Editor: In the public interest and in accordance with Federal Aviation Administration regulations, the USGS is announcing this low-level airborne project. Your assistance in informing the local communities is appreciated.
A low-flying airplane will be visible to residents of northern Maine beginning in mid to late May and lasting potentially through August 2021.
The low-level flights are being coordinated by U.S. Geological Survey and Maine Geological Survey scientists to image geology at the surface and below ground. The effort is part of the Earth Mapping Resources Initiative (Earth MRI), a nationwide collaboration between the USGS and state geologists initiated in 2019 to better understand geology in particular areas.
“It has been more than 60 years since a public high-resolution survey was flown in northern Maine, and we are excited about the new information that the data will provide,” said Amber Whittaker with the Maine Geological Survey.
Instruments on the airplane will measure variations in the Earth’s magnetic field and natural low-level radiation created by different rock types up to several miles beneath the surface. This information will help researchers develop geologic maps in three dimensions, which can provide scientists with the framework needed to better evaluate natural resources, groundwater or earthquake hazards. The scientific instruments on the airplane are completely passive and do not pose a risk to humans, animals or plant life.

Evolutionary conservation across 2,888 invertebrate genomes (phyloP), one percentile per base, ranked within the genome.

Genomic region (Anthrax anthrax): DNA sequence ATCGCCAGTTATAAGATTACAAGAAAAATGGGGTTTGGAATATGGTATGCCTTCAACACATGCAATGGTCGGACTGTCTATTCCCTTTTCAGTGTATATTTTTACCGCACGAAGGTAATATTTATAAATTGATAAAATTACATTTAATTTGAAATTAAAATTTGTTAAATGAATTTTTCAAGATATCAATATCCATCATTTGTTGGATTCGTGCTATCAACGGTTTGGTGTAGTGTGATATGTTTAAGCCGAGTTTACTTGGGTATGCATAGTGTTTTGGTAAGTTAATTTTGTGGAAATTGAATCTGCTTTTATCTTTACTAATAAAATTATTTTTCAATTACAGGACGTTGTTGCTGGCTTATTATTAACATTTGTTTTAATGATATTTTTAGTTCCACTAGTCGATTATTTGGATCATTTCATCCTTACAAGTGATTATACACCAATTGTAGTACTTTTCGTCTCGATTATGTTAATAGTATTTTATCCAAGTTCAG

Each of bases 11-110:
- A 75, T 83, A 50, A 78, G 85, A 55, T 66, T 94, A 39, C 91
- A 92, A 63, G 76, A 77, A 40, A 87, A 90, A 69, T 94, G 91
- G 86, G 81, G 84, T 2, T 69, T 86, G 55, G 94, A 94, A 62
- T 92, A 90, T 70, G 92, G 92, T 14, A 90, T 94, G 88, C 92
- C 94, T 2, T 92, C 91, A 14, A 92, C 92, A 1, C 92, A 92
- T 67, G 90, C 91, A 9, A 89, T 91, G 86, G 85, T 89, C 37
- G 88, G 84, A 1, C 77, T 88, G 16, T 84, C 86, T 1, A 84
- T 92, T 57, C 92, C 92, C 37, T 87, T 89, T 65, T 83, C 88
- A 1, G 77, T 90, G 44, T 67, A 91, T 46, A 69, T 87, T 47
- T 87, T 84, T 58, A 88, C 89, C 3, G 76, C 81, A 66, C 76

This survey will be flown at an altitude of 300 to 1,000 feet above ground by contractor Sander Geophysics Limited. Experienced pilots who are specially trained and approved for low-level flying will operate the aircraft. All flights will occur during daylight hours and are coordinated with the FAA to ensure accordance with U.S. law. The flights will be based out of Saint-Georges Airport (Saint-Georges Aerodrome) in Quebec, potentially moving to Presque Isle International Airport later in the survey. Parts of Aroostook, Penobscot, Piscataquis and Somerset Counties will be covered.
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